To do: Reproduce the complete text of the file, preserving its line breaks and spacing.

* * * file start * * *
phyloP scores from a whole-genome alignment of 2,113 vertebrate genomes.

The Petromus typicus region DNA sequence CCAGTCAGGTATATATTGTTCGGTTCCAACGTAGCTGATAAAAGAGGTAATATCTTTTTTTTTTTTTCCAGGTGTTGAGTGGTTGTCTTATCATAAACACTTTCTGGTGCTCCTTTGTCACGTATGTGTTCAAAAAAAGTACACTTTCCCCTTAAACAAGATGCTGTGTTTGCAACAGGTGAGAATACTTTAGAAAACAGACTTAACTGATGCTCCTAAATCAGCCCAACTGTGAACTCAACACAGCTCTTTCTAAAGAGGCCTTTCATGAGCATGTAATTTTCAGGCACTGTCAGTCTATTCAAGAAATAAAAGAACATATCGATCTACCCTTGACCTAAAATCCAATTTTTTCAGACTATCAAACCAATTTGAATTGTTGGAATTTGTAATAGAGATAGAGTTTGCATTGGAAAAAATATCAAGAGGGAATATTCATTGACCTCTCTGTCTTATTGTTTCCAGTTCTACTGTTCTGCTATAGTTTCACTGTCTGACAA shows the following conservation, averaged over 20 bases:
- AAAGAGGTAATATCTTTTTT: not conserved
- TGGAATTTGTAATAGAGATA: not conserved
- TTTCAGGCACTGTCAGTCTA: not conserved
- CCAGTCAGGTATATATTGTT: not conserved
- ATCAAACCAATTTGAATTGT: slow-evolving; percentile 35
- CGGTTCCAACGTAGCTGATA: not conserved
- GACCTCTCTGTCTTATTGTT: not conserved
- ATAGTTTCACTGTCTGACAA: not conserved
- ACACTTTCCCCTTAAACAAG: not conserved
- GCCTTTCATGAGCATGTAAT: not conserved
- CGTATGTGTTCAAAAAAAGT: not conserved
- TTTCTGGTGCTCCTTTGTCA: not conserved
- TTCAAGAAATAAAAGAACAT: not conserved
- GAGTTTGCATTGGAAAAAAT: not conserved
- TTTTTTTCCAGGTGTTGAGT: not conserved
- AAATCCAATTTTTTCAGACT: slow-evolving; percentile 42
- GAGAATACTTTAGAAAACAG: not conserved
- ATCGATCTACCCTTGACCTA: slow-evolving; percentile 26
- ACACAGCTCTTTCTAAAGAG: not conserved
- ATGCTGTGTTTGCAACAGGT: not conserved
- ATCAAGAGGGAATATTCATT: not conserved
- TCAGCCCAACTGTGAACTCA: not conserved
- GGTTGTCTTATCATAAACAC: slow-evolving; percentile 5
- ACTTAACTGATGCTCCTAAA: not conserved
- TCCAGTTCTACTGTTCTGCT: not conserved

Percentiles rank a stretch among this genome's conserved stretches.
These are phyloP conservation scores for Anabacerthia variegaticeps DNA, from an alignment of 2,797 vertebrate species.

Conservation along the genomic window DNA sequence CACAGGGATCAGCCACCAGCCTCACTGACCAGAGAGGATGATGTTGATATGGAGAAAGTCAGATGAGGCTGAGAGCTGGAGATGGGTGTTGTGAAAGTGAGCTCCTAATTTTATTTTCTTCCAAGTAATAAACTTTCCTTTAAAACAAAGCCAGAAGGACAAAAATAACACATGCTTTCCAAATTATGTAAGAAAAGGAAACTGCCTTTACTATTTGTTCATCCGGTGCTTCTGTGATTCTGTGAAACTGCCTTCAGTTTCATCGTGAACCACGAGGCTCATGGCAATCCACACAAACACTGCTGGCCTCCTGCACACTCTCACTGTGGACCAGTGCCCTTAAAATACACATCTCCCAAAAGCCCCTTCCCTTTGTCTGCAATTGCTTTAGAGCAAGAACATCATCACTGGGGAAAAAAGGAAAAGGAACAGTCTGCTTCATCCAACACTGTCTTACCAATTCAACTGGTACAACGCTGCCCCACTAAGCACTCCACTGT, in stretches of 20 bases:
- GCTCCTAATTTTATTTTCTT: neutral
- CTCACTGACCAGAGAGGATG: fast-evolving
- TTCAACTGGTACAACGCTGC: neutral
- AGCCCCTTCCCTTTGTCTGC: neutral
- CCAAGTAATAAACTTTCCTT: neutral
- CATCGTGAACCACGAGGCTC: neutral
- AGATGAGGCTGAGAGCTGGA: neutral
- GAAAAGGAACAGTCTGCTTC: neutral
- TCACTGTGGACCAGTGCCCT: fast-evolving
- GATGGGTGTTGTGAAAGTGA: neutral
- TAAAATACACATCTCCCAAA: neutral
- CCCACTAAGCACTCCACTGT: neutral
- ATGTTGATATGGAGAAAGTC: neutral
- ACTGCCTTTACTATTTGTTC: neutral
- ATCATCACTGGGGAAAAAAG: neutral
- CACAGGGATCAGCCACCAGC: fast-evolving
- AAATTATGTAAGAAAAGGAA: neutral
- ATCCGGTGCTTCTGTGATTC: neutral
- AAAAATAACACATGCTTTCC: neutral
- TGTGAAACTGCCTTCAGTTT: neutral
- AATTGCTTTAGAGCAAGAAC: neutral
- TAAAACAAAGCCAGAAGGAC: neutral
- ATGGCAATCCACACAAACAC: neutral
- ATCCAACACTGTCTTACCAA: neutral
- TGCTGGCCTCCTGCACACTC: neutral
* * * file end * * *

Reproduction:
phyloP scores from a whole-genome alignment of 2,113 vertebrate genomes.

The Petromus typicus region DNA sequence CCAGTCAGGTATATATTGTTCGGTTCCAACGTAGCTGATAAAAGAGGTAATATCTTTTTTTTTTTTTCCAGGTGTTGAGTGGTTGTCTTATCATAAACACTTTCTGGTGCTCCTTTGTCACGTATGTGTTCAAAAAAAGTACACTTTCCCCTTAAACAAGATGCTGTGTTTGCAACAGGTGAGAATACTTTAGAAAACAGACTTAACTGATGCTCCTAAATCAGCCCAACTGTGAACTCAACACAGCTCTTTCTAAAGAGGCCTTTCATGAGCATGTAATTTTCAGGCACTGTCAGTCTATTCAAGAAATAAAAGAACATATCGATCTACCCTTGACCTAAAATCCAATTTTTTCAGACTATCAAACCAATTTGAATTGTTGGAATTTGTAATAGAGATAGAGTTTGCATTGGAAAAAATATCAAGAGGGAATATTCATTGACCTCTCTGTCTTATTGTTTCCAGTTCTACTGTTCTGCTATAGTTTCACTGTCTGACAA shows the following conservation, averaged over 20 bases:
- AAAGAGGTAATATCTTTTTT: not conserved
- TGGAATTTGTAATAGAGATA: not conserved
- TTTCAGGCACTGTCAGTCTA: not conserved
- CCAGTCAGGTATATATTGTT: not conserved
- ATCAAACCAATTTGAATTGT: slow-evolving; percentile 35
- CGGTTCCAACGTAGCTGATA: not conserved
- GACCTCTCTGTCTTATTGTT: not conserved
- ATAGTTTCACTGTCTGACAA: not conserved
- ACACTTTCCCCTTAAACAAG: not conserved
- GCCTTTCATGAGCATGTAAT: not conserved
- CGTATGTGTTCAAAAAAAGT: not conserved
- TTTCTGGTGCTCCTTTGTCA: not conserved
- TTCAAGAAATAAAAGAACAT: not conserved
- GAGTTTGCATTGGAAAAAAT: not conserved
- TTTTTTTCCAGGTGTTGAGT: not conserved
- AAATCCAATTTTTTCAGACT: slow-evolving; percentile 42
- GAGAATACTTTAGAAAACAG: not conserved
- ATCGATCTACCCTTGACCTA: slow-evolving; percentile 26
- ACACAGCTCTTTCTAAAGAG: not conserved
- ATGCTGTGTTTGCAACAGGT: not conserved
- ATCAAGAGGGAATATTCATT: not conserved
- TCAGCCCAACTGTGAACTCA: not conserved
- GGTTGTCTTATCATAAACAC: slow-evolving; percentile 5
- ACTTAACTGATGCTCCTAAA: not conserved
- TCCAGTTCTACTGTTCTGCT: not conserved

Percentiles rank a stretch among this genome's conserved stretches.
These are phyloP conservation scores for Anabacerthia variegaticeps DNA, from an alignment of 2,797 vertebrate species.

Conservation along the genomic window DNA sequence CACAGGGATCAGCCACCAGCCTCACTGACCAGAGAGGATGATGTTGATATGGAGAAAGTCAGATGAGGCTGAGAGCTGGAGATGGGTGTTGTGAAAGTGAGCTCCTAATTTTATTTTCTTCCAAGTAATAAACTTTCCTTTAAAACAAAGCCAGAAGGACAAAAATAACACATGCTTTCCAAATTATGTAAGAAAAGGAAACTGCCTTTACTATTTGTTCATCCGGTGCTTCTGTGATTCTGTGAAACTGCCTTCAGTTTCATCGTGAACCACGAGGCTCATGGCAATCCACACAAACACTGCTGGCCTCCTGCACACTCTCACTGTGGACCAGTGCCCTTAAAATACACATCTCCCAAAAGCCCCTTCCCTTTGTCTGCAATTGCTTTAGAGCAAGAACATCATCACTGGGGAAAAAAGGAAAAGGAACAGTCTGCTTCATCCAACACTGTCTTACCAATTCAACTGGTACAACGCTGCCCCACTAAGCACTCCACTGT, in stretches of 20 bases:
- GCTCCTAATTTTATTTTCTT: neutral
- CTCACTGACCAGAGAGGATG: fast-evolving
- TTCAACTGGTACAACGCTGC: neutral
- AGCCCCTTCCCTTTGTCTGC: neutral
- CCAAGTAATAAACTTTCCTT: neutral
- CATCGTGAACCACGAGGCTC: neutral
- AGATGAGGCTGAGAGCTGGA: neutral
- GAAAAGGAACAGTCTGCTTC: neutral
- TCACTGTGGACCAGTGCCCT: fast-evolving
- GATGGGTGTTGTGAAAGTGA: neutral
- TAAAATACACATCTCCCAAA: neutral
- CCCACTAAGCACTCCACTGT: neutral
- ATGTTGATATGGAGAAAGTC: neutral
- ACTGCCTTTACTATTTGTTC: neutral
- ATCATCACTGGGGAAAAAAG: neutral
- CACAGGGATCAGCCACCAGC: fast-evolving
- AAATTATGTAAGAAAAGGAA: neutral
- ATCCGGTGCTTCTGTGATTC: neutral
- AAAAATAACACATGCTTTCC: neutral
- TGTGAAACTGCCTTCAGTTT: neutral
- AATTGCTTTAGAGCAAGAAC: neutral
- TAAAACAAAGCCAGAAGGAC: neutral
- ATGGCAATCCACACAAACAC: neutral
- ATCCAACACTGTCTTACCAA: neutral
- TGCTGGCCTCCTGCACACTC: neutral